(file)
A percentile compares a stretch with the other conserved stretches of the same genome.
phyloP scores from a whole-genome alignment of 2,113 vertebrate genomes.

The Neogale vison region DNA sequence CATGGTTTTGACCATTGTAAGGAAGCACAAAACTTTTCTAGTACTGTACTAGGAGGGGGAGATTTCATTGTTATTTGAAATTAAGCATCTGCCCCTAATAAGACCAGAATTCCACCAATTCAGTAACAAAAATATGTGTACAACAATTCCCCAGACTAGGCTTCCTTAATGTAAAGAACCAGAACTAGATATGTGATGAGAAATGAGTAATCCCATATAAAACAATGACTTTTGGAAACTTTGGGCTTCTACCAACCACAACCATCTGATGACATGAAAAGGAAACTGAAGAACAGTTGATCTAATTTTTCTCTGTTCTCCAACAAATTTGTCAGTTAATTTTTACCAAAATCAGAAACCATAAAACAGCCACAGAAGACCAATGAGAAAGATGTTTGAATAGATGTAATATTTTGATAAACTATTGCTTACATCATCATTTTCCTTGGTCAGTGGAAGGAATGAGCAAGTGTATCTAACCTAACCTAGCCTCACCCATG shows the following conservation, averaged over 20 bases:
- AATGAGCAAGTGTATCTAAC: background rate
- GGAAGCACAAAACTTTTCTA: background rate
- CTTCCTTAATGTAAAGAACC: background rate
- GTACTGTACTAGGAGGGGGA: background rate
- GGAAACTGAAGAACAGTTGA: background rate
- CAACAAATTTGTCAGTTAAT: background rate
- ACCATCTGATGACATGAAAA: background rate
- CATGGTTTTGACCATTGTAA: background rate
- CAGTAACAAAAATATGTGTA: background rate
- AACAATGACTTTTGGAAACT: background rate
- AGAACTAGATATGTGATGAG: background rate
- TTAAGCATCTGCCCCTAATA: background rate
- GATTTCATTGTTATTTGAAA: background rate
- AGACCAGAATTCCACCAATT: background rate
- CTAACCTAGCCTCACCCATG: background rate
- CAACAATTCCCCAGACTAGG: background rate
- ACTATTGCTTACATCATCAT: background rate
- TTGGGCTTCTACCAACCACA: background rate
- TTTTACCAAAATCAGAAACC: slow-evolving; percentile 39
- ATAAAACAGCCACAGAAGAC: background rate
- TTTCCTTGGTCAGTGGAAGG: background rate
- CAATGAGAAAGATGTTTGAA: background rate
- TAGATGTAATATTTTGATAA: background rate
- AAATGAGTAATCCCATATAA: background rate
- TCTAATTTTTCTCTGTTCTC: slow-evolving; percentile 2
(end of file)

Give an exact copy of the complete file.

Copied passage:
A percentile compares a stretch with the other conserved stretches of the same genome.
phyloP scores from a whole-genome alignment of 2,113 vertebrate genomes.

The Neogale vison region DNA sequence CATGGTTTTGACCATTGTAAGGAAGCACAAAACTTTTCTAGTACTGTACTAGGAGGGGGAGATTTCATTGTTATTTGAAATTAAGCATCTGCCCCTAATAAGACCAGAATTCCACCAATTCAGTAACAAAAATATGTGTACAACAATTCCCCAGACTAGGCTTCCTTAATGTAAAGAACCAGAACTAGATATGTGATGAGAAATGAGTAATCCCATATAAAACAATGACTTTTGGAAACTTTGGGCTTCTACCAACCACAACCATCTGATGACATGAAAAGGAAACTGAAGAACAGTTGATCTAATTTTTCTCTGTTCTCCAACAAATTTGTCAGTTAATTTTTACCAAAATCAGAAACCATAAAACAGCCACAGAAGACCAATGAGAAAGATGTTTGAATAGATGTAATATTTTGATAAACTATTGCTTACATCATCATTTTCCTTGGTCAGTGGAAGGAATGAGCAAGTGTATCTAACCTAACCTAGCCTCACCCATG shows the following conservation, averaged over 20 bases:
- AATGAGCAAGTGTATCTAAC: background rate
- GGAAGCACAAAACTTTTCTA: background rate
- CTTCCTTAATGTAAAGAACC: background rate
- GTACTGTACTAGGAGGGGGA: background rate
- GGAAACTGAAGAACAGTTGA: background rate
- CAACAAATTTGTCAGTTAAT: background rate
- ACCATCTGATGACATGAAAA: background rate
- CATGGTTTTGACCATTGTAA: background rate
- CAGTAACAAAAATATGTGTA: background rate
- AACAATGACTTTTGGAAACT: background rate
- AGAACTAGATATGTGATGAG: background rate
- TTAAGCATCTGCCCCTAATA: background rate
- GATTTCATTGTTATTTGAAA: background rate
- AGACCAGAATTCCACCAATT: background rate
- CTAACCTAGCCTCACCCATG: background rate
- CAACAATTCCCCAGACTAGG: background rate
- ACTATTGCTTACATCATCAT: background rate
- TTGGGCTTCTACCAACCACA: background rate
- TTTTACCAAAATCAGAAACC: slow-evolving; percentile 39
- ATAAAACAGCCACAGAAGAC: background rate
- TTTCCTTGGTCAGTGGAAGG: background rate
- CAATGAGAAAGATGTTTGAA: background rate
- TAGATGTAATATTTTGATAA: background rate
- AAATGAGTAATCCCATATAA: background rate
- TCTAATTTTTCTCTGTTCTC: slow-evolving; percentile 2